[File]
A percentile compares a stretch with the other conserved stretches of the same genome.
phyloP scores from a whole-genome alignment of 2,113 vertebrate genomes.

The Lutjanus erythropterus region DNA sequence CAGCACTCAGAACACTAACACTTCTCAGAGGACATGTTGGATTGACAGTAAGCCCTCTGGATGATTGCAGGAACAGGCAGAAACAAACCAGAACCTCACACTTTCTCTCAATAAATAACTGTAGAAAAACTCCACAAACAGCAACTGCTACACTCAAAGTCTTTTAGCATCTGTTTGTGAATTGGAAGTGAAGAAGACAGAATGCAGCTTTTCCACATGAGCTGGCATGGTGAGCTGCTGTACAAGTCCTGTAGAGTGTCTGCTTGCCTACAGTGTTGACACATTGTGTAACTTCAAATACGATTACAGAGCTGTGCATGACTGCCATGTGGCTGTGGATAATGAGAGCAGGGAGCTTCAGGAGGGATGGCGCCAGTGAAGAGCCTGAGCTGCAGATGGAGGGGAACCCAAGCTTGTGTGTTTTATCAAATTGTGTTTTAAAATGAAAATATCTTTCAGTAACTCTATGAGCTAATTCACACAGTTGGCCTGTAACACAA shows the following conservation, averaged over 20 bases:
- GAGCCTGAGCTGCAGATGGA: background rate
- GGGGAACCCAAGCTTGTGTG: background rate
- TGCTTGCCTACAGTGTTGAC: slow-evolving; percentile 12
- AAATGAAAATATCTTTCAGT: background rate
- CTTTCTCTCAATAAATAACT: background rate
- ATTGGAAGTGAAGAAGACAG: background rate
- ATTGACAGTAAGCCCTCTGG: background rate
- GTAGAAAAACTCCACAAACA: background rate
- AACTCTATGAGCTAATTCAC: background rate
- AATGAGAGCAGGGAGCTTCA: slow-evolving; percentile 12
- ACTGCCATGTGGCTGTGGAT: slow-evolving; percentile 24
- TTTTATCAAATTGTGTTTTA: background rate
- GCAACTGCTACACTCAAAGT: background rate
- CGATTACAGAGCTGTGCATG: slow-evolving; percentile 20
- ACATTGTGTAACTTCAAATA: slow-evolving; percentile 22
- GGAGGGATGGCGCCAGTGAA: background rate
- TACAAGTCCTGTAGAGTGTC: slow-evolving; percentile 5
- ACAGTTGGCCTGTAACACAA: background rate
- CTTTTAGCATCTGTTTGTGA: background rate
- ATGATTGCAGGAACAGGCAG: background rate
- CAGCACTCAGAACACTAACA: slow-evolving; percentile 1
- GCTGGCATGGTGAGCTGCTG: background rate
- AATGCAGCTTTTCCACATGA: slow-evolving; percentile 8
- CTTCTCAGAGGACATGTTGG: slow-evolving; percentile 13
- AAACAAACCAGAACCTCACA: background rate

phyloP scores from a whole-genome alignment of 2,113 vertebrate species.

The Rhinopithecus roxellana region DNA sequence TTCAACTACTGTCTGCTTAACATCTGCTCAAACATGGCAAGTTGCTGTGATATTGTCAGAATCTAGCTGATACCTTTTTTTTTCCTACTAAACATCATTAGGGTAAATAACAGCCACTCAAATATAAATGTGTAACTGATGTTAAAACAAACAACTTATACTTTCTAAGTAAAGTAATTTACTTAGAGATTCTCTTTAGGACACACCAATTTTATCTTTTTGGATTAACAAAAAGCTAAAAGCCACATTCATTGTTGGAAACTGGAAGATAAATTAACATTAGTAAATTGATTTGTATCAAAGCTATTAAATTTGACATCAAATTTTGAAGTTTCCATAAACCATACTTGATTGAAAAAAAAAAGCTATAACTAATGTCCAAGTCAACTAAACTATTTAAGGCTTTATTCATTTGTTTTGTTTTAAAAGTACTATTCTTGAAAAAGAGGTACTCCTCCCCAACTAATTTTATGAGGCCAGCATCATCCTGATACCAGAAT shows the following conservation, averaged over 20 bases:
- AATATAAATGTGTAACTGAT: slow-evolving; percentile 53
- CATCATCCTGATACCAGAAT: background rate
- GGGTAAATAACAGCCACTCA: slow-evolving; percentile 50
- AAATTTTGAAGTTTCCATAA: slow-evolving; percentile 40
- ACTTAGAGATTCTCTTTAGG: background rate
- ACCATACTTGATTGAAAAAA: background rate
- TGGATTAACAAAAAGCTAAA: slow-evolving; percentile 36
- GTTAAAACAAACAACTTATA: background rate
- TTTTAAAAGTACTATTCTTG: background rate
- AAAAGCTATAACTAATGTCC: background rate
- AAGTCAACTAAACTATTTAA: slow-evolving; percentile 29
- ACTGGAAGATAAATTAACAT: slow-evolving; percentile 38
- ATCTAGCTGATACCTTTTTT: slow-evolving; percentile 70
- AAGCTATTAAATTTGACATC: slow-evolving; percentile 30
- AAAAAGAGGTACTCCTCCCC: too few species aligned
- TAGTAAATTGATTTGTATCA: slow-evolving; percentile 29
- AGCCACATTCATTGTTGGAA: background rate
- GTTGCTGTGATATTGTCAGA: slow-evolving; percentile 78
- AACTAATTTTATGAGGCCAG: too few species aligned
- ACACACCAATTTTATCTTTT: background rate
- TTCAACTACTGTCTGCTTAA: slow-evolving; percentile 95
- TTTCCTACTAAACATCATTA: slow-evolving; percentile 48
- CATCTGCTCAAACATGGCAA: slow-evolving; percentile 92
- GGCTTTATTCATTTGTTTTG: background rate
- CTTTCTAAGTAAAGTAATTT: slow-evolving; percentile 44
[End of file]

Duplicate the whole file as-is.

A percentile compares a stretch with the other conserved stretches of the same genome.
phyloP scores from a whole-genome alignment of 2,113 vertebrate genomes.

The Lutjanus erythropterus region DNA sequence CAGCACTCAGAACACTAACACTTCTCAGAGGACATGTTGGATTGACAGTAAGCCCTCTGGATGATTGCAGGAACAGGCAGAAACAAACCAGAACCTCACACTTTCTCTCAATAAATAACTGTAGAAAAACTCCACAAACAGCAACTGCTACACTCAAAGTCTTTTAGCATCTGTTTGTGAATTGGAAGTGAAGAAGACAGAATGCAGCTTTTCCACATGAGCTGGCATGGTGAGCTGCTGTACAAGTCCTGTAGAGTGTCTGCTTGCCTACAGTGTTGACACATTGTGTAACTTCAAATACGATTACAGAGCTGTGCATGACTGCCATGTGGCTGTGGATAATGAGAGCAGGGAGCTTCAGGAGGGATGGCGCCAGTGAAGAGCCTGAGCTGCAGATGGAGGGGAACCCAAGCTTGTGTGTTTTATCAAATTGTGTTTTAAAATGAAAATATCTTTCAGTAACTCTATGAGCTAATTCACACAGTTGGCCTGTAACACAA shows the following conservation, averaged over 20 bases:
- GAGCCTGAGCTGCAGATGGA: background rate
- GGGGAACCCAAGCTTGTGTG: background rate
- TGCTTGCCTACAGTGTTGAC: slow-evolving; percentile 12
- AAATGAAAATATCTTTCAGT: background rate
- CTTTCTCTCAATAAATAACT: background rate
- ATTGGAAGTGAAGAAGACAG: background rate
- ATTGACAGTAAGCCCTCTGG: background rate
- GTAGAAAAACTCCACAAACA: background rate
- AACTCTATGAGCTAATTCAC: background rate
- AATGAGAGCAGGGAGCTTCA: slow-evolving; percentile 12
- ACTGCCATGTGGCTGTGGAT: slow-evolving; percentile 24
- TTTTATCAAATTGTGTTTTA: background rate
- GCAACTGCTACACTCAAAGT: background rate
- CGATTACAGAGCTGTGCATG: slow-evolving; percentile 20
- ACATTGTGTAACTTCAAATA: slow-evolving; percentile 22
- GGAGGGATGGCGCCAGTGAA: background rate
- TACAAGTCCTGTAGAGTGTC: slow-evolving; percentile 5
- ACAGTTGGCCTGTAACACAA: background rate
- CTTTTAGCATCTGTTTGTGA: background rate
- ATGATTGCAGGAACAGGCAG: background rate
- CAGCACTCAGAACACTAACA: slow-evolving; percentile 1
- GCTGGCATGGTGAGCTGCTG: background rate
- AATGCAGCTTTTCCACATGA: slow-evolving; percentile 8
- CTTCTCAGAGGACATGTTGG: slow-evolving; percentile 13
- AAACAAACCAGAACCTCACA: background rate

phyloP scores from a whole-genome alignment of 2,113 vertebrate species.

The Rhinopithecus roxellana region DNA sequence TTCAACTACTGTCTGCTTAACATCTGCTCAAACATGGCAAGTTGCTGTGATATTGTCAGAATCTAGCTGATACCTTTTTTTTTCCTACTAAACATCATTAGGGTAAATAACAGCCACTCAAATATAAATGTGTAACTGATGTTAAAACAAACAACTTATACTTTCTAAGTAAAGTAATTTACTTAGAGATTCTCTTTAGGACACACCAATTTTATCTTTTTGGATTAACAAAAAGCTAAAAGCCACATTCATTGTTGGAAACTGGAAGATAAATTAACATTAGTAAATTGATTTGTATCAAAGCTATTAAATTTGACATCAAATTTTGAAGTTTCCATAAACCATACTTGATTGAAAAAAAAAAGCTATAACTAATGTCCAAGTCAACTAAACTATTTAAGGCTTTATTCATTTGTTTTGTTTTAAAAGTACTATTCTTGAAAAAGAGGTACTCCTCCCCAACTAATTTTATGAGGCCAGCATCATCCTGATACCAGAAT shows the following conservation, averaged over 20 bases:
- AATATAAATGTGTAACTGAT: slow-evolving; percentile 53
- CATCATCCTGATACCAGAAT: background rate
- GGGTAAATAACAGCCACTCA: slow-evolving; percentile 50
- AAATTTTGAAGTTTCCATAA: slow-evolving; percentile 40
- ACTTAGAGATTCTCTTTAGG: background rate
- ACCATACTTGATTGAAAAAA: background rate
- TGGATTAACAAAAAGCTAAA: slow-evolving; percentile 36
- GTTAAAACAAACAACTTATA: background rate
- TTTTAAAAGTACTATTCTTG: background rate
- AAAAGCTATAACTAATGTCC: background rate
- AAGTCAACTAAACTATTTAA: slow-evolving; percentile 29
- ACTGGAAGATAAATTAACAT: slow-evolving; percentile 38
- ATCTAGCTGATACCTTTTTT: slow-evolving; percentile 70
- AAGCTATTAAATTTGACATC: slow-evolving; percentile 30
- AAAAAGAGGTACTCCTCCCC: too few species aligned
- TAGTAAATTGATTTGTATCA: slow-evolving; percentile 29
- AGCCACATTCATTGTTGGAA: background rate
- GTTGCTGTGATATTGTCAGA: slow-evolving; percentile 78
- AACTAATTTTATGAGGCCAG: too few species aligned
- ACACACCAATTTTATCTTTT: background rate
- TTCAACTACTGTCTGCTTAA: slow-evolving; percentile 95
- TTTCCTACTAAACATCATTA: slow-evolving; percentile 48
- CATCTGCTCAAACATGGCAA: slow-evolving; percentile 92
- GGCTTTATTCATTTGTTTTG: background rate
- CTTTCTAAGTAAAGTAATTT: slow-evolving; percentile 44